Why use an insured contractor

Contractors should carry two types of insurance: liability and worker’s compensation. As a homeowner, these protect you in two ways. First, liability insurance will protect you in the event the contractor causes damage to your home.

Bonding is often confused for insurance, but there is a notable difference. A bond is intended to act as a guarantee that the contractor will perform the work as he or she is supposed to. It is secured money that would be distributed to the homeowner in the event the contractor failed to perform as he or she should. Don’t take a contractor’s word that he or she is bonded. Ask for proof of the bond and be sure you understand exactly what it covers.

Licensing offers proof that the contractor has met certain industry training standards and is allowed to do the work in your area. Hiring an unlicensed contractor could cost you big. If the work does not meet local building codes, or the contractor doesn’t pull the necessary permits (which an unlicensed contractor cannot do), you will be responsible for making the repairs to meet code. Allowing work to be done by an unlicensed contractor could also void your homeowner’s insurance policy, should a claim arise as a result of that work.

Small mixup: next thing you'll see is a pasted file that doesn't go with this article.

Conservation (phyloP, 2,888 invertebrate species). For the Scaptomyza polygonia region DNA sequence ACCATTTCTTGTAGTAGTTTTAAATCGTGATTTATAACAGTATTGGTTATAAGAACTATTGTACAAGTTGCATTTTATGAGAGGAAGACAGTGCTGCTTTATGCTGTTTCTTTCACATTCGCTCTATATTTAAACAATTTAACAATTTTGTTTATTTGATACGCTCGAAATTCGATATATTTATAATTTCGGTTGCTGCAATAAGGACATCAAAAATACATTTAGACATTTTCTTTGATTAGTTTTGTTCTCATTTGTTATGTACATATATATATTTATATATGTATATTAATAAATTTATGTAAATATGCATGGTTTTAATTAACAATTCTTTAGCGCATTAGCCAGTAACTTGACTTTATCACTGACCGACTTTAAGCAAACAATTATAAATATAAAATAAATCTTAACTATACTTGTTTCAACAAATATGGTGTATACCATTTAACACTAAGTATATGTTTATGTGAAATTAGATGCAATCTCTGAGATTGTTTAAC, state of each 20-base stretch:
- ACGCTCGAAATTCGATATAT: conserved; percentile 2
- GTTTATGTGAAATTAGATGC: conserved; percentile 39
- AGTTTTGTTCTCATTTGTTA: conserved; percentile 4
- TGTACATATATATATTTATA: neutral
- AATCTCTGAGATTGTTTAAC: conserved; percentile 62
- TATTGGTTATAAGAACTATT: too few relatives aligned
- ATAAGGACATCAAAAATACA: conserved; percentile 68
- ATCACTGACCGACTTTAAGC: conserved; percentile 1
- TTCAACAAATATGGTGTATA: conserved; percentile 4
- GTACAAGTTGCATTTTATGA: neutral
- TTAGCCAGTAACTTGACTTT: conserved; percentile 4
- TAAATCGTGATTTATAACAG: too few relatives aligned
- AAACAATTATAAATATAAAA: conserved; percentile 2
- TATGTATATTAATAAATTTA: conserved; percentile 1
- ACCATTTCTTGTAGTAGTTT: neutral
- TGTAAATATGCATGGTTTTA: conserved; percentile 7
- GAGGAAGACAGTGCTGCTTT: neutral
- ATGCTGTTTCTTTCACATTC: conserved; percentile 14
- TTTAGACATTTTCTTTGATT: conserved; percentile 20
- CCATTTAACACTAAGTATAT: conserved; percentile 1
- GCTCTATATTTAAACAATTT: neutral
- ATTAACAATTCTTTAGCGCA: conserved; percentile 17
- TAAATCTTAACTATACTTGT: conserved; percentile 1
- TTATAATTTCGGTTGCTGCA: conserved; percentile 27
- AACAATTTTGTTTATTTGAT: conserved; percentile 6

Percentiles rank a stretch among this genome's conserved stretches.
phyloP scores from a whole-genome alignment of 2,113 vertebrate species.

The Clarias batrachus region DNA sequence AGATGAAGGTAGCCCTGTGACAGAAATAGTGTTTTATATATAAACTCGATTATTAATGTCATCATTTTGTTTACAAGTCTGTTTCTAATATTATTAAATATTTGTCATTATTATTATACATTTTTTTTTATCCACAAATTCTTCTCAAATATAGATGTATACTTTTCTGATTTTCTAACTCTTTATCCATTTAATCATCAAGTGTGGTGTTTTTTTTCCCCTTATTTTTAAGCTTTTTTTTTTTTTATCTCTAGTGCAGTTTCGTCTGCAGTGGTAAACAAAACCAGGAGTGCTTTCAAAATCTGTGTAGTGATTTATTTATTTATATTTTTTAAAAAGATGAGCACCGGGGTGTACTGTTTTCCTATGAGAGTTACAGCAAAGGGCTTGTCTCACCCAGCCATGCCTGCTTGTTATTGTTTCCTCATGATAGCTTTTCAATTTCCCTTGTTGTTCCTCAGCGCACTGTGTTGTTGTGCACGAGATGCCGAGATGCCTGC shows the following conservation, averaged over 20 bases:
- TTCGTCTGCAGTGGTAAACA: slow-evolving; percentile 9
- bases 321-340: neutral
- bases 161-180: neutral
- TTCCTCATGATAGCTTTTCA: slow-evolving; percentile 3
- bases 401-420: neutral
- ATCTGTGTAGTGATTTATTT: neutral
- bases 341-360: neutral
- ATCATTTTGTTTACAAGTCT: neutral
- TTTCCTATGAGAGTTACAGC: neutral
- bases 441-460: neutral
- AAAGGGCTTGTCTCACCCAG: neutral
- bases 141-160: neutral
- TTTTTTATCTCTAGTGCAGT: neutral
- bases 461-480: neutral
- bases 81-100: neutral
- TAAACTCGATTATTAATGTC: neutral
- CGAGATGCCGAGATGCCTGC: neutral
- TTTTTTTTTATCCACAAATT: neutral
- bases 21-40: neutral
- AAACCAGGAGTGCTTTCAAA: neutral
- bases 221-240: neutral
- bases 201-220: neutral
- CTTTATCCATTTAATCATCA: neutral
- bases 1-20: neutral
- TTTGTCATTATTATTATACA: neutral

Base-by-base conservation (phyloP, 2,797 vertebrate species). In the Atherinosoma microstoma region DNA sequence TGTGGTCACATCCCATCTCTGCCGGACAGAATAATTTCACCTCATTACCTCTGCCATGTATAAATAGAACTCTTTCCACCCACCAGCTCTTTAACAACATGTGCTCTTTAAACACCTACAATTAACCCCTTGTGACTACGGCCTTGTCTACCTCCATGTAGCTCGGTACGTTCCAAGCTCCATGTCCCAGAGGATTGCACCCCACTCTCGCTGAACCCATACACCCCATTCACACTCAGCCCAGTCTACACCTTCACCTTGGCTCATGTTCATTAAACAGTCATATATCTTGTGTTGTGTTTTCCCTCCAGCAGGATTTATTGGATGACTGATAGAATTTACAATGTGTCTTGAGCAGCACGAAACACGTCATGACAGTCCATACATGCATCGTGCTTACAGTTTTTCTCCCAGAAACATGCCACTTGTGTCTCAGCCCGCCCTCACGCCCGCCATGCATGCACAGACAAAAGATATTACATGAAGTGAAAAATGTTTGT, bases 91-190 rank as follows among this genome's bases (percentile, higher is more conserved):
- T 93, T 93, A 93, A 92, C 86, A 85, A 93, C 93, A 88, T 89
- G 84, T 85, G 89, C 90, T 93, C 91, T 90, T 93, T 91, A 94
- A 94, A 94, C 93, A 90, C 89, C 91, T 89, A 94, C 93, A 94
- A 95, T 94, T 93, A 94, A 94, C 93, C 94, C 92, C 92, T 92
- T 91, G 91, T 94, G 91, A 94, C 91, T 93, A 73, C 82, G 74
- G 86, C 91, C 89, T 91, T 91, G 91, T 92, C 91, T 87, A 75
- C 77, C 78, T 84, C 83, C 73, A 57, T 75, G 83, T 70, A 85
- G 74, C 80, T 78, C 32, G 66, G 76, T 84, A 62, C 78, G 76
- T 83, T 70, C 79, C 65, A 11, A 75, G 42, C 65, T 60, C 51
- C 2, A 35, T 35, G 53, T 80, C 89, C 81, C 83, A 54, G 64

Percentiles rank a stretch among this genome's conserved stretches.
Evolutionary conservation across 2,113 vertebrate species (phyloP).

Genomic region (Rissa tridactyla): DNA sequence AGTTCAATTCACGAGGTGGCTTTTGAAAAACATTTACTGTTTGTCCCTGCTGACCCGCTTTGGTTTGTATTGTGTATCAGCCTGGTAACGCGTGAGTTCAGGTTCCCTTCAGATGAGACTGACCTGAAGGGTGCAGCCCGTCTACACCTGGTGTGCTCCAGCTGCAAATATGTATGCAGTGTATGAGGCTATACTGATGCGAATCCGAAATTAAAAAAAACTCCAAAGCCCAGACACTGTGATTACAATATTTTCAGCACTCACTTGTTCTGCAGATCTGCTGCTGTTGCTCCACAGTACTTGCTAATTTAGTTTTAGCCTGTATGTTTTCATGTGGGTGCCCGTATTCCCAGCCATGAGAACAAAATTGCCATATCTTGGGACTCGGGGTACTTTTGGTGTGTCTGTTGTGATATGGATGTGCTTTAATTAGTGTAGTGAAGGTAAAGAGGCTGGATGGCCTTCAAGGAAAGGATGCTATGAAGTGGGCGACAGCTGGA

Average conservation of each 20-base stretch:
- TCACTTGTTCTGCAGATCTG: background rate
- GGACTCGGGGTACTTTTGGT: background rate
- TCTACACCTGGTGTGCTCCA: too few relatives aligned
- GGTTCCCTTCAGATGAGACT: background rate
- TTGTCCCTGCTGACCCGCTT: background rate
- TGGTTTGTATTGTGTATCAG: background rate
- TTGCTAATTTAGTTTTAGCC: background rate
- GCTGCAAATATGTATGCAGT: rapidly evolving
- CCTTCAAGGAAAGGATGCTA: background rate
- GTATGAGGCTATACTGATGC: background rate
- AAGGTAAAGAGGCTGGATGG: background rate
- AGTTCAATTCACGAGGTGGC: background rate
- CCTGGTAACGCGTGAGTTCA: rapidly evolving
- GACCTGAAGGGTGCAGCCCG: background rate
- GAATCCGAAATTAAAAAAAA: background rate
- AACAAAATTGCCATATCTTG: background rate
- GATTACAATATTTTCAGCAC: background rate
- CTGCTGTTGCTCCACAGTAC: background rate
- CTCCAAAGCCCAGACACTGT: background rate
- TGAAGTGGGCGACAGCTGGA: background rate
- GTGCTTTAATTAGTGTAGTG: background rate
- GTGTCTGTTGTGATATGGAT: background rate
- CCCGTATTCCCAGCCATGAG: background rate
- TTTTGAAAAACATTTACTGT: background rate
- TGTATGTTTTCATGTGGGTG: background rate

Licensed, bonded and insured contractors usually charge more than those who haven’t earned the credentials or paid for the insurance protection. nsured or bonded, what else is he or she cutting corners on? If something goes wrong, it’s you who will be paying the price.